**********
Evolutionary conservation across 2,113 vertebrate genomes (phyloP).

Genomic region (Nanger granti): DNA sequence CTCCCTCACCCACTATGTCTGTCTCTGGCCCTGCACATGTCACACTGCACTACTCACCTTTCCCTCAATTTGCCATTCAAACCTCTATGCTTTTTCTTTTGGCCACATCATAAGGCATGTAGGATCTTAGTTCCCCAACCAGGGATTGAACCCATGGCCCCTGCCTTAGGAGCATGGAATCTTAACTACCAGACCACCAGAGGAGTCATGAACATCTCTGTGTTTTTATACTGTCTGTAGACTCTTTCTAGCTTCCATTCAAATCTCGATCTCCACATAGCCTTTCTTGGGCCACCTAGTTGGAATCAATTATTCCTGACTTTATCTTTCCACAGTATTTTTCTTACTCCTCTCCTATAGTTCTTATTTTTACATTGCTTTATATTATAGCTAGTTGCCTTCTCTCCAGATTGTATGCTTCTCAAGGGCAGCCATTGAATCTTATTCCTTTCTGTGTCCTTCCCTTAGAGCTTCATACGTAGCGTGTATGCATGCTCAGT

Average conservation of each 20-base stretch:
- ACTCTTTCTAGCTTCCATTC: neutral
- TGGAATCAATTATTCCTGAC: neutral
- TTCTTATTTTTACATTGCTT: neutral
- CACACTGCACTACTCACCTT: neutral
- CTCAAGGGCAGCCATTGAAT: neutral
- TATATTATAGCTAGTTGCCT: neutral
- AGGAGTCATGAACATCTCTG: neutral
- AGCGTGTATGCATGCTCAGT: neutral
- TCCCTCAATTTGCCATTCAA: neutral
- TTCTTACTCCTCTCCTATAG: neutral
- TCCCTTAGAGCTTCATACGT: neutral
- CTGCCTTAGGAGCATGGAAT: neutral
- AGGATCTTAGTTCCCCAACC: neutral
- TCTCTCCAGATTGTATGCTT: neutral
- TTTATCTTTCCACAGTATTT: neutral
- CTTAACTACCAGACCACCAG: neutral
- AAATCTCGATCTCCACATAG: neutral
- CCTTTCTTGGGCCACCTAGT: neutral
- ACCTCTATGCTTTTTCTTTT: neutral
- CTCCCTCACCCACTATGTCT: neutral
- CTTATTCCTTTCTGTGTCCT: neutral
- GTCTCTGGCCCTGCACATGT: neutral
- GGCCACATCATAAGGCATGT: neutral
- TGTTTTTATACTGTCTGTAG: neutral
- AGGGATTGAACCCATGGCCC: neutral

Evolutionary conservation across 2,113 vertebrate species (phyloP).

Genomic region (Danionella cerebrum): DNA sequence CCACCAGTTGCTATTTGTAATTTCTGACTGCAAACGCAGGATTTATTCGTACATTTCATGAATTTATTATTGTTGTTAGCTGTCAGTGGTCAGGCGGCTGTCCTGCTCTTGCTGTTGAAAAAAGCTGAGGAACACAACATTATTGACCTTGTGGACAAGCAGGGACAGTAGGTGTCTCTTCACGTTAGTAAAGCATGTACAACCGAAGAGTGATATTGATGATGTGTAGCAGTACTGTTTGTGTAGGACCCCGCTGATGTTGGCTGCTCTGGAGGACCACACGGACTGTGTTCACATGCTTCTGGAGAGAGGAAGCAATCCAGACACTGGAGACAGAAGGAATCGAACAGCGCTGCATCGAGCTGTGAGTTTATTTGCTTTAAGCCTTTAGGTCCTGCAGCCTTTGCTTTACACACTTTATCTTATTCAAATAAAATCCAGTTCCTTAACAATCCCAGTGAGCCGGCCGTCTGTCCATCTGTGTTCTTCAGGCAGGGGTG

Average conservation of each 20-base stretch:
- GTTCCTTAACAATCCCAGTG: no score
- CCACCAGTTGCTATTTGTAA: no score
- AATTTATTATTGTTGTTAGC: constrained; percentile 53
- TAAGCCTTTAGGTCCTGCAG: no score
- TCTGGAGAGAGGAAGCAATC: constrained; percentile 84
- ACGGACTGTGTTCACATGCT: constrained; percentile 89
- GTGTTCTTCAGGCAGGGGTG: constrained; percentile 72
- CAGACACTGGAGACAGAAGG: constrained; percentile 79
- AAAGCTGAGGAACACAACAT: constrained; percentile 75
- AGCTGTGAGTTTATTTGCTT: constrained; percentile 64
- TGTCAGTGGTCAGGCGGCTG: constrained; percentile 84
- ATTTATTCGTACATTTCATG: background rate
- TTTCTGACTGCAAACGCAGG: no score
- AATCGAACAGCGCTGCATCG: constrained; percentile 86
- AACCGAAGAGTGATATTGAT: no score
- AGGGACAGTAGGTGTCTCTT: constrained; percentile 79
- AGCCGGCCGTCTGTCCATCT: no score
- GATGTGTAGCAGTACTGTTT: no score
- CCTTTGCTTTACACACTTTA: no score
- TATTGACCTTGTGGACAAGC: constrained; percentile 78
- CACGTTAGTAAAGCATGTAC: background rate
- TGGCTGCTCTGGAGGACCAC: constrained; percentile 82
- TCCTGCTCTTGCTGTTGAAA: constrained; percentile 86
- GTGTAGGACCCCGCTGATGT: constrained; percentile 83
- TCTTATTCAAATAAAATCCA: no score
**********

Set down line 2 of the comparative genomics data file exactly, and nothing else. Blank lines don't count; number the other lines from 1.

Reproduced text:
Genomic region (Nanger granti): DNA sequence CTCCCTCACCCACTATGTCTGTCTCTGGCCCTGCACATGTCACACTGCACTACTCACCTTTCCCTCAATTTGCCATTCAAACCTCTATGCTTTTTCTTTTGGCCACATCATAAGGCATGTAGGATCTTAGTTCCCCAACCAGGGATTGAACCCATGGCCCCTGCCTTAGGAGCATGGAATCTTAACTACCAGACCACCAGAGGAGTCATGAACATCTCTGTGTTTTTATACTGTCTGTAGACTCTTTCTAGCTTCCATTCAAATCTCGATCTCCACATAGCCTTTCTTGGGCCACCTAGTTGGAATCAATTATTCCTGACTTTATCTTTCCACAGTATTTTTCTTACTCCTCTCCTATAGTTCTTATTTTTACATTGCTTTATATTATAGCTAGTTGCCTTCTCTCCAGATTGTATGCTTCTCAAGGGCAGCCATTGAATCTTATTCCTTTCTGTGTCCTTCCCTTAGAGCTTCATACGTAGCGTGTATGCATGCTCAGT